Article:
State of the Air 2014: 19 Texas Counties Continue to Struggle with Ozone Pollution

State of the Air ALA 2014Last week, the American Lung Association (ALA) released its annual State of the Air report, which reviews air pollution data compiled by the Environmental Protection Agency (EPA) for two of the most hazardous types of air pollution: ozone and particulate matter.

Overall findings indicate that ozone pollution increased in metropolitan areas throughout the nation due to warmer temperatures. At the same time, fine particle pollution, or soot as it is most commonly called, decreased due to fewer emissions from coal-fired power plants and wider use of cleaner fuels and engines.

For a primer on ozone pollution and health, read here.

Unfortunately, Houston crept up in the rankings to 6th most polluted for ozone in the country (up from 7th last year).  And with the exception of Dallas-Fort Worth, other cities in Texas followed the national ozone trend, reporting a greater number of unhealthy days this year. Texas cities did fare better on soot pollution, although a notable exception was El Paso, which was one of only five U.S. cities that saw an increase in year-round pollution.

Key National Findings

  • Nearly half of Americans (47 percent) live in counties that have unhealthful levels of either ozone or soot pollution
  • Year-round soot pollution decreased in 18 of the 25 cities with the highest annual levels, thanks to reduced use of coal power plants and cleaner cars and trucks
  • Ozone pollution increased in 22 of the 25 cities with the worst ozone pollution due to warmer temperatures

Key Texas Findings

  • Houston-The Woodlands and Dallas-Fort Worth ranked 6th and 8th, respectively, for worst ozone pollution in the country
  • El Paso and Las Cruces ranked 8th and 9th for worst year-round and short-term soot pollution, respectively
  • 19 Texas counties received a grade of “F” for ozone pollution (up from 15 counties in 2013)
    • Dallas (39 orange level ozone days, 5 red)
    • Harris (72 orange level ozone days, 8 red, 1 purple)
    • Tarrant (54 orange level ozone days, 6 red)
    • Bexar
    • Brazoria
    • Colin
    • Denton
    • Ellis
    • Galveston
    • Gregg
    • Harrison
    • Hood
    • Hunt
    • Jefferson
    • Johnson
    • Montgomery
    • Orange
    • Parker
    • Rockwall

What does this mean?

Texas lags behind many other states in cleaning up our air – in part because of the lack of Texas leadership. Recent victories on the Cross State Air Pollution Rule and the Mercury Air Toxics Rule will help improve air quality and health across the state, but more needs to be done. Texas leaders need to abandon the crusade to challenge clean air protections and work proactively to ensure that all Texans are afforded the benefits provided under the Clean Air Act. Both government policy and actions from individuals can help reduce ozone pollution in Texas, and the American Lung Association has some tips on how to help.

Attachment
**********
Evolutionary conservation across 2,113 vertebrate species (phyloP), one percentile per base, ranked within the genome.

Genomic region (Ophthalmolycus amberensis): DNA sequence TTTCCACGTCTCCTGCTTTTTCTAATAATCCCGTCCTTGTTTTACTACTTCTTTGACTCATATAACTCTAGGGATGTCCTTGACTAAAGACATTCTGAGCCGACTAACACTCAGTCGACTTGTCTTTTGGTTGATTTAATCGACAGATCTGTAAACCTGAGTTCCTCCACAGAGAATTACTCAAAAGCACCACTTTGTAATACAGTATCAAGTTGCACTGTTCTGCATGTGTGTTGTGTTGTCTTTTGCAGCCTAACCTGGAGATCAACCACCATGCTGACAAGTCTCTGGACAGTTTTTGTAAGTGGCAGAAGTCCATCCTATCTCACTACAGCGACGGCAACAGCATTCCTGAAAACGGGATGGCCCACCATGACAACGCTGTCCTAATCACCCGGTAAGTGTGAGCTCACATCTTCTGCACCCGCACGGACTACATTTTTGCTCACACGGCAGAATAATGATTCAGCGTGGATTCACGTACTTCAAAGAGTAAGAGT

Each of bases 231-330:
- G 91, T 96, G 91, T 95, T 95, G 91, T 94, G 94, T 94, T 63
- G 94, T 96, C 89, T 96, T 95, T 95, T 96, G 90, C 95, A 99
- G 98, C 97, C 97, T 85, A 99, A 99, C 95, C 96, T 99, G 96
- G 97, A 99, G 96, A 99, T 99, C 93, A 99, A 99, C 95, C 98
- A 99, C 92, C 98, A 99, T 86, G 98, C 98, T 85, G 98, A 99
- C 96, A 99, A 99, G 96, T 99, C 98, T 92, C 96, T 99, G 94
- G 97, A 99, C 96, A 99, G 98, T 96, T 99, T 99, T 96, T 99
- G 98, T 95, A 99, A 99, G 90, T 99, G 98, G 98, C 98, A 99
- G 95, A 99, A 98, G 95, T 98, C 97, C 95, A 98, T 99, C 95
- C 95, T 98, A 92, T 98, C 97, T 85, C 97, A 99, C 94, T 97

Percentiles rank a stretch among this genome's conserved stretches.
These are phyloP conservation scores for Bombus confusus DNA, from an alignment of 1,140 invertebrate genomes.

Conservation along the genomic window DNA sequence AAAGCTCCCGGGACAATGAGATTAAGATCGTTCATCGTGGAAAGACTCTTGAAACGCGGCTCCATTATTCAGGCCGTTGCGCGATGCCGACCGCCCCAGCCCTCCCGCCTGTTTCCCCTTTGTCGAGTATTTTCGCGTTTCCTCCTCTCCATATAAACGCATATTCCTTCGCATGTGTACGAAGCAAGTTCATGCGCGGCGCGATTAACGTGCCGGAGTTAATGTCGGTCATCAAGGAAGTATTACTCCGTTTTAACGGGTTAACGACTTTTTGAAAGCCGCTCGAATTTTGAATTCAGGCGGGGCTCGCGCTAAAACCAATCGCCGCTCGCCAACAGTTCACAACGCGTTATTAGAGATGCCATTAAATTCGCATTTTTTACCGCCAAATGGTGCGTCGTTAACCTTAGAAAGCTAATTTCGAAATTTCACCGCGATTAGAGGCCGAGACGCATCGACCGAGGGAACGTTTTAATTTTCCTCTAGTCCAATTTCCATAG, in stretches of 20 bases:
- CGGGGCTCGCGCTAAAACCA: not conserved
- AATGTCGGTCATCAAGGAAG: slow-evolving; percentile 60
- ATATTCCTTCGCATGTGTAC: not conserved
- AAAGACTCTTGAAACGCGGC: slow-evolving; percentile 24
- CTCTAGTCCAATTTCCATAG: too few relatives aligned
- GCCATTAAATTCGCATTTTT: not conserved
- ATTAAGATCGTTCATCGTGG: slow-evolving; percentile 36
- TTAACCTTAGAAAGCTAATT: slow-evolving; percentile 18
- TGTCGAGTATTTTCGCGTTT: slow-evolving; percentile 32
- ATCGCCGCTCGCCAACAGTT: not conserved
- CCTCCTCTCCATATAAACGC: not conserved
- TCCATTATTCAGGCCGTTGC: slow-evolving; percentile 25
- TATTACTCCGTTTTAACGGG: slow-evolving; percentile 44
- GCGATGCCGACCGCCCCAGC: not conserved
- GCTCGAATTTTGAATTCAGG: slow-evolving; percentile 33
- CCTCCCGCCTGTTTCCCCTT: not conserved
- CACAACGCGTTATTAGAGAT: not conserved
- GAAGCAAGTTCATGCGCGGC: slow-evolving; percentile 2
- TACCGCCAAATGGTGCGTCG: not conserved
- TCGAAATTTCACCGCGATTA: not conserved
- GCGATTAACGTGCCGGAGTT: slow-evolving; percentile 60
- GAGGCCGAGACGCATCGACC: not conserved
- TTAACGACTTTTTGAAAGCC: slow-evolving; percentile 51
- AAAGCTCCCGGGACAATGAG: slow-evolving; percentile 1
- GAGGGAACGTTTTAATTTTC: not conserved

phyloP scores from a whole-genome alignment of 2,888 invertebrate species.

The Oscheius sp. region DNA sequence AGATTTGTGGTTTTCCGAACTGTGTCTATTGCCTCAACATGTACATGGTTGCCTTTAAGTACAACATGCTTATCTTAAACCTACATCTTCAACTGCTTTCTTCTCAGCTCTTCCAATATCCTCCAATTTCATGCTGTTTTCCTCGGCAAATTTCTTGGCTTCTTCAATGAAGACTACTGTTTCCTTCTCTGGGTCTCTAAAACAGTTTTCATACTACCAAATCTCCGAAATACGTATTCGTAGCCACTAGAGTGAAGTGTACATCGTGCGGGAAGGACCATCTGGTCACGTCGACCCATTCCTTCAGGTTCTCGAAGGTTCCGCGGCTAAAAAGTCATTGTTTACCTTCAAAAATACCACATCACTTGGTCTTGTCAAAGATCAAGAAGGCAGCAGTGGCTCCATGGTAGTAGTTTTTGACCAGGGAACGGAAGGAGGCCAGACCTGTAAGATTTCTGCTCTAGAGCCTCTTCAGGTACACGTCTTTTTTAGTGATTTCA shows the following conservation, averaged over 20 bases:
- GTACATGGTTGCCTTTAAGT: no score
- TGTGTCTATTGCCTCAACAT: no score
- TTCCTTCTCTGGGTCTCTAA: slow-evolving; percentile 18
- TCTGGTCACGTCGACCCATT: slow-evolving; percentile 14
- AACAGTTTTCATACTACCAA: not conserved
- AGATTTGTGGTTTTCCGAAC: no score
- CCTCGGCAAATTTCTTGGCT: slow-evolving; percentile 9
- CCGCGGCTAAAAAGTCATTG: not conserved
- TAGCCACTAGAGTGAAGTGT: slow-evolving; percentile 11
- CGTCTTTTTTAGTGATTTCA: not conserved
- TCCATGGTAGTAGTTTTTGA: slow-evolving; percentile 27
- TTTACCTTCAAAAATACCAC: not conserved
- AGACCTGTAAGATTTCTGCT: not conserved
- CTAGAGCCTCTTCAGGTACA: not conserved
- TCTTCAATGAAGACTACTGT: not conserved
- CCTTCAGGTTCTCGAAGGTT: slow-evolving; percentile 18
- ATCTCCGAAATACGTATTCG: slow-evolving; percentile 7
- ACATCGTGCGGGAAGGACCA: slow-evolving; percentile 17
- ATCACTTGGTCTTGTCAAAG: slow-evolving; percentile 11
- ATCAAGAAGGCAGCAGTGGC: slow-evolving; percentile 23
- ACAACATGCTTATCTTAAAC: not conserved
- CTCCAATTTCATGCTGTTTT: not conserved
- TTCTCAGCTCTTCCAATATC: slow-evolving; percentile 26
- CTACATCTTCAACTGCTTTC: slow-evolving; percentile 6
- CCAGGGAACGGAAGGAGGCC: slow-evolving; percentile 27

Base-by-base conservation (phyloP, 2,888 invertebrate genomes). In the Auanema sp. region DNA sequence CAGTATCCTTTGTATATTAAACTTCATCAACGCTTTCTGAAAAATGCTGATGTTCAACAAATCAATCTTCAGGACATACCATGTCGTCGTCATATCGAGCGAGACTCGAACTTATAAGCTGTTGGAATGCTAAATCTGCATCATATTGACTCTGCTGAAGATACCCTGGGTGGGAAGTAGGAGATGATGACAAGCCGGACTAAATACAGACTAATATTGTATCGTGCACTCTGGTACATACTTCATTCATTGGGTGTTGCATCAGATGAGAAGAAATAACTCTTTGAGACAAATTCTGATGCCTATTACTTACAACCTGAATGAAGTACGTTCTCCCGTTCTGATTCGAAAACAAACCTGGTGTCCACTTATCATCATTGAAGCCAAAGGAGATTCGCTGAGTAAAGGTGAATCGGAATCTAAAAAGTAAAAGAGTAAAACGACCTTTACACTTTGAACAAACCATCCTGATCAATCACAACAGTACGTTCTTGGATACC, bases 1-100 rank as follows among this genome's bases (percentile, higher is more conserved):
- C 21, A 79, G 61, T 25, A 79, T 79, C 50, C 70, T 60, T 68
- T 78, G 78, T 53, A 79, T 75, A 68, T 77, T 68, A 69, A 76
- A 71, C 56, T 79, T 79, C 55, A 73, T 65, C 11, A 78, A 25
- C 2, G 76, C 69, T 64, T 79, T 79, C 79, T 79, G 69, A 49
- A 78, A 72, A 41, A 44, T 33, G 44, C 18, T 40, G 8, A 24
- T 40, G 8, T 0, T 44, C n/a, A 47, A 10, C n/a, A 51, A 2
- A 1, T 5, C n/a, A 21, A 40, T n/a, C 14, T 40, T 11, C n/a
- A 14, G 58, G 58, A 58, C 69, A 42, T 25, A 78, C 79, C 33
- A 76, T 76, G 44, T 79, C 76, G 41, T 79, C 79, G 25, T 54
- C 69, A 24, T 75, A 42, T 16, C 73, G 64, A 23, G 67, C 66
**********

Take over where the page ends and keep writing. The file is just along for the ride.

What needs to be done:

What individuals can do:

  • Tell the President and EPA to set standards for carbon pollution from new and existing power plants. The EPA also needs to set tighter standards for ozone.
  • Send a message to Congress. Urge them to support cleaner, healthier air and oppose measures to block or delay the cleanup of air pollution. They should support and protect the Clean Air Act.
  • Share your story. Do you or any member of your family have a personal reason to want healthier, cleaner air?
  • Drive less. Combine trips, walk, bike, carpool or vanpool, and use buses, subways or other alternatives to driving. Vehicle emissions are a major source of air pollution. Support community plans that provide ways to get around that don't require a car, such as more sidewalks, bike trails and transit systems.
  • Use less electricity. Turn out the lights and use energy-efficient appliances. Generating electricity is one of the biggest sources of pollution, particularly in the eastern United States.
  • Don't burn wood or trash. Burning firewood and trash are among the largest sources of particles in many parts of the country. If you must use a fireplace or stove for heat, convert your woodstoves to natural gas, which has far fewer polluting emissions. Compost and recycle as much as possible and dispose of other waste properly; don’t burn it. Support efforts in your community to ban outdoor burning of construction and yard wastes. Avoid the use of outdoor hydronic heaters, also called outdoor wood boilers, which are frequently much more polluting than woodstoves.
  • Make sure your local school system requires clean school buses, which includes replacing or retrofitting old school buses with filters and other equipment to reduce emissions. Make sure your local schools don’t idle their buses, a step that can immediately reduce emissions.
  • Get involved. Participate in your community's review of its air pollution plans and support state and local efforts to clean up air pollution. To find your local air pollution control agency, go to www.4cleanair.org.

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